Vice News reports:
Trump’s Justice Department appeared in federal court Tuesday to argue that employers should be able to fire people because they are gay. In a rare occasion, all 13 judges of the 2nd Circuit Court of Appeals heard oral arguments in Zarda v. Altitude Express Tuesday.
The case originated in 2010 when skydiving instructor Donald Zarda sued his former employer, Altitude Express, alleging he had been fired because of his sexual orientation. The judges are expected to decide if the Title VII provision of the 1964 Civil Rights Act that protects against discrimination based on gender should also apply to discrimination based on sexual orientation.
“Employers under Title VII are permitted to consider employees’ out-of-work sexual conduct,” argued Hashim Mooppan, the Department of Justice attorney. “There is a common sense, intuitive difference between sex and sexual orientation.”
Tuesday’s oral arguments were an even rarer occasion because another government agency, the Equal Employment Opportunity Commission, was in court to argue against the DOJ, saying gay employees are protected by Title VII. The Justice Department inserted itself into the case in July by filing a brief supporting the employer.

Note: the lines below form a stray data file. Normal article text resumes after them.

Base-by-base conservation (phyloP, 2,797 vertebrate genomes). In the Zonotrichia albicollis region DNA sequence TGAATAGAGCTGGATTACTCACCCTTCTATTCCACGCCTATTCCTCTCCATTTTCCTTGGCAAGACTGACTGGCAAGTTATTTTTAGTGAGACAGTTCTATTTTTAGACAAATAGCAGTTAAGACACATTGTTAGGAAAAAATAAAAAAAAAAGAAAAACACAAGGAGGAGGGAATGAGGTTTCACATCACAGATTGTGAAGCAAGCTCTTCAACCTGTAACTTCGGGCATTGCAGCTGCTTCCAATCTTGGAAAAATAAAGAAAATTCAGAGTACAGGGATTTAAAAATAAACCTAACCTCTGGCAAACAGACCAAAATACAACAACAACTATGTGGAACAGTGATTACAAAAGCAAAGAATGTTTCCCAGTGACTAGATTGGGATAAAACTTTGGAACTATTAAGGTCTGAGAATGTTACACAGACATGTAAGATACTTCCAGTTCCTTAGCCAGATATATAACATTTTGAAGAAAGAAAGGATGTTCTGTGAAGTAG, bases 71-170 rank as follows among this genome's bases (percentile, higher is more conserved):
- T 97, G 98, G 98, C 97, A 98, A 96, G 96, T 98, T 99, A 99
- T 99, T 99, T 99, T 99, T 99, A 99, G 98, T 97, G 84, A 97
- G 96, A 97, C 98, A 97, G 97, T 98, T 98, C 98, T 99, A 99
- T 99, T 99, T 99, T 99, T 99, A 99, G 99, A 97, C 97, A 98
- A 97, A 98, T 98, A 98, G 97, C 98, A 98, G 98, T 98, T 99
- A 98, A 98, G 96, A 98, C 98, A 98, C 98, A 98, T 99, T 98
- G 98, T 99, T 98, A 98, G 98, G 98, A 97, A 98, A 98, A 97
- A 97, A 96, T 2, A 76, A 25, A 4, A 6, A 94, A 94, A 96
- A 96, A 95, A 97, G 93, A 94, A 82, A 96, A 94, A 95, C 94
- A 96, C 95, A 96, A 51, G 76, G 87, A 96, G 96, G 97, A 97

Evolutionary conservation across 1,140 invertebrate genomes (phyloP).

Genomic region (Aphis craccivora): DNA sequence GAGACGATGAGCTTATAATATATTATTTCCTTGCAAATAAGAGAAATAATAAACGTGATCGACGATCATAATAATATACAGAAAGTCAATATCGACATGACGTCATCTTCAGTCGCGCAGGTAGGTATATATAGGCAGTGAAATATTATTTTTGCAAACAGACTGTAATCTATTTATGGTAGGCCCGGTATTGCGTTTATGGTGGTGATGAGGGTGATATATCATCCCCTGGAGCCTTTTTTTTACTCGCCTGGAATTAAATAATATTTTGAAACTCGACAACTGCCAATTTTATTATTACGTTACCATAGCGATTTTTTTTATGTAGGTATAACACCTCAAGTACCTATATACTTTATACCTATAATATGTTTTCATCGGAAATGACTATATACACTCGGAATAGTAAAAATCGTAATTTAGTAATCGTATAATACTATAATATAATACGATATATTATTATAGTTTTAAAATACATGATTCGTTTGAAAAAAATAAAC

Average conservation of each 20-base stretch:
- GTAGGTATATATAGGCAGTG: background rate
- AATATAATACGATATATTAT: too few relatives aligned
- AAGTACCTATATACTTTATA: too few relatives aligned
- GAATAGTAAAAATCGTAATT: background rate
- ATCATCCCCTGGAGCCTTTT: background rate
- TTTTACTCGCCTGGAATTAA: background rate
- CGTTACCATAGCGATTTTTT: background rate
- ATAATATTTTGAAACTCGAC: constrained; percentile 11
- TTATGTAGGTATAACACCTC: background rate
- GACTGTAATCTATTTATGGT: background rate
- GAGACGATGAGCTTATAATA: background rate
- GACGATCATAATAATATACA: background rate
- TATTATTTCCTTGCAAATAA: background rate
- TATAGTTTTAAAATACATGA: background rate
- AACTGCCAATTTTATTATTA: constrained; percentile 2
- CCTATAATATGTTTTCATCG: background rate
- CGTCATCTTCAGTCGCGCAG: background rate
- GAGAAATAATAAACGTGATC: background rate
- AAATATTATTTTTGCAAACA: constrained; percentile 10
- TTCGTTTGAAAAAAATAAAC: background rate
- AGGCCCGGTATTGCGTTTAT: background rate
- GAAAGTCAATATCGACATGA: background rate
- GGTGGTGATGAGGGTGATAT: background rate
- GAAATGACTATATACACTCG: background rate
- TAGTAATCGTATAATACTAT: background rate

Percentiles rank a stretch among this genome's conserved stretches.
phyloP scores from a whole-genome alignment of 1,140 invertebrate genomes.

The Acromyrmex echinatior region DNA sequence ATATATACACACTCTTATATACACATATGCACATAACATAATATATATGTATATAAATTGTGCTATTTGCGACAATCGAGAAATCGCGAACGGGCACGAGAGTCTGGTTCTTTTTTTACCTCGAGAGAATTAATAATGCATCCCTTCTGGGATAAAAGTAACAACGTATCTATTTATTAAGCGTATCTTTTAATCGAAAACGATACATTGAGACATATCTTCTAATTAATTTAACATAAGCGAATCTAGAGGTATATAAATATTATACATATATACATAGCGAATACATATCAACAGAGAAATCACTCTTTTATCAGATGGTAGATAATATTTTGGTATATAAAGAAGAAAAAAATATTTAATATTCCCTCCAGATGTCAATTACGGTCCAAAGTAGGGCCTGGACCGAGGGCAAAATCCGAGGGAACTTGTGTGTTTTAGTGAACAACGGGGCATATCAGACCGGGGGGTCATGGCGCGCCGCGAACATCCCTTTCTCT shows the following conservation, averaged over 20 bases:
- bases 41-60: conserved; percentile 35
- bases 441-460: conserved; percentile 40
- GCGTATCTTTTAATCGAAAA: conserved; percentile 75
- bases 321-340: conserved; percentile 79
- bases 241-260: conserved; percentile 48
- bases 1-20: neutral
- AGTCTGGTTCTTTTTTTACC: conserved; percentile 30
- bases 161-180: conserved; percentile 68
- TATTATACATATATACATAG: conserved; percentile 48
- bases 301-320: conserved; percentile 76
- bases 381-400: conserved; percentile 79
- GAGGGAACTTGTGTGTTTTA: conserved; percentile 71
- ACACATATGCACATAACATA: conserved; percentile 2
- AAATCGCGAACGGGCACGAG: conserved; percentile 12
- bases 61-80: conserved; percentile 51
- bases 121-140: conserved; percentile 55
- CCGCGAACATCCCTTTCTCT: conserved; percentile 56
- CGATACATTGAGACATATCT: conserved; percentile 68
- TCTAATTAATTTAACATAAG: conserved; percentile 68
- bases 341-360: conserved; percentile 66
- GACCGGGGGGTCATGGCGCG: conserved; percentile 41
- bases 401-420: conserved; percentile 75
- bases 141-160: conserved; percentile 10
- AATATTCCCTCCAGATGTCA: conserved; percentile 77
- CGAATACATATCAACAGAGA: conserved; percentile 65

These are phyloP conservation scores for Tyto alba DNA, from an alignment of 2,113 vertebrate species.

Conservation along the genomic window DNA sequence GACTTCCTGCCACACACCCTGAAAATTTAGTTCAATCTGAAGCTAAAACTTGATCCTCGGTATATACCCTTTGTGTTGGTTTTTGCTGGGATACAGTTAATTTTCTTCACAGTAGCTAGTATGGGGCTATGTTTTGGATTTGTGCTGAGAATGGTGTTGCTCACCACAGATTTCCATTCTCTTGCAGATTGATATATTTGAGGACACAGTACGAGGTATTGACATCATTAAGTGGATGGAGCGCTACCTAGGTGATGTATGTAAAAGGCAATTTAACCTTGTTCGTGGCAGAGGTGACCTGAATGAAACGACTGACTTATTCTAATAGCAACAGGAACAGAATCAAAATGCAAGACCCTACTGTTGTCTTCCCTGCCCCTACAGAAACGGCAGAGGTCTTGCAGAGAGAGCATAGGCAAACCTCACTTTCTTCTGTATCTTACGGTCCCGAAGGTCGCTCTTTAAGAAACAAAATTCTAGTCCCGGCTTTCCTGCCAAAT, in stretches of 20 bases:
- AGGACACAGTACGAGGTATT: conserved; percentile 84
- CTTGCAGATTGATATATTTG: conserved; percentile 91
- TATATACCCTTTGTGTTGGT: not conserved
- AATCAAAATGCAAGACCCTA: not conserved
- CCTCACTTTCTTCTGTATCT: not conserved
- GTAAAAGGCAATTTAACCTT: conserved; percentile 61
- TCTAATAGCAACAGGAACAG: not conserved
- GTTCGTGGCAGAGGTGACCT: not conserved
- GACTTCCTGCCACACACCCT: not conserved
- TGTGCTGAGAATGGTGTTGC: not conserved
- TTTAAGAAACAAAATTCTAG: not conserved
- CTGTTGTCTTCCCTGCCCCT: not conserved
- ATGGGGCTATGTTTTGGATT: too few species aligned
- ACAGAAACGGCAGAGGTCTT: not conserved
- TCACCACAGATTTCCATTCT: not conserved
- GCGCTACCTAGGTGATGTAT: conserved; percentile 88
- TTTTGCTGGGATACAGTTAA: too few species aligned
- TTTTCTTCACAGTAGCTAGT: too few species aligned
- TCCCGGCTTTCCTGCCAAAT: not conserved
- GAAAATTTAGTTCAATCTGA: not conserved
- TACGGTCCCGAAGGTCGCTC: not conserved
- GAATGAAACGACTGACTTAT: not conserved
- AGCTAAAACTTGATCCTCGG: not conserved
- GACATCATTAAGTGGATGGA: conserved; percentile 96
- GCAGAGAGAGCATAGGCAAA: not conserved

More from Dominic Holden at Buzzfeed:
The discord — and the awkwardness on display — stems from the Trump administration taking a turn away from the Obama administration’s LGBT-friendly trajectory. That has put lawyers under US Attorney General Jeff Sessions at direct odds with more autonomous corners of the federal bureaucracy. The judges on Tuesday, in a hearing of the full 2nd Circuit, wanted to know if the two agencies had even consulted each other before filing opposing briefs.
“I don’t think it’s appropriate for me to speak to internal deliberations and processes,” Hashim Mooppan, a deputy assistant attorney general in the Justice Department’s Civil Division, told the judges. “The EEOC had the authority to file the brief they filed,” he continued. “And the DOJ has authority to file the brief it filed.”
Mooppan spoke on behalf of the United States government as a whole, arguing Title VII of the Civil Rights Act of 1964, which bans discrimination on the basis of sex, does not cover sexual orientation.
Slate has published a fascinating play-by-play of how things went down yesterday.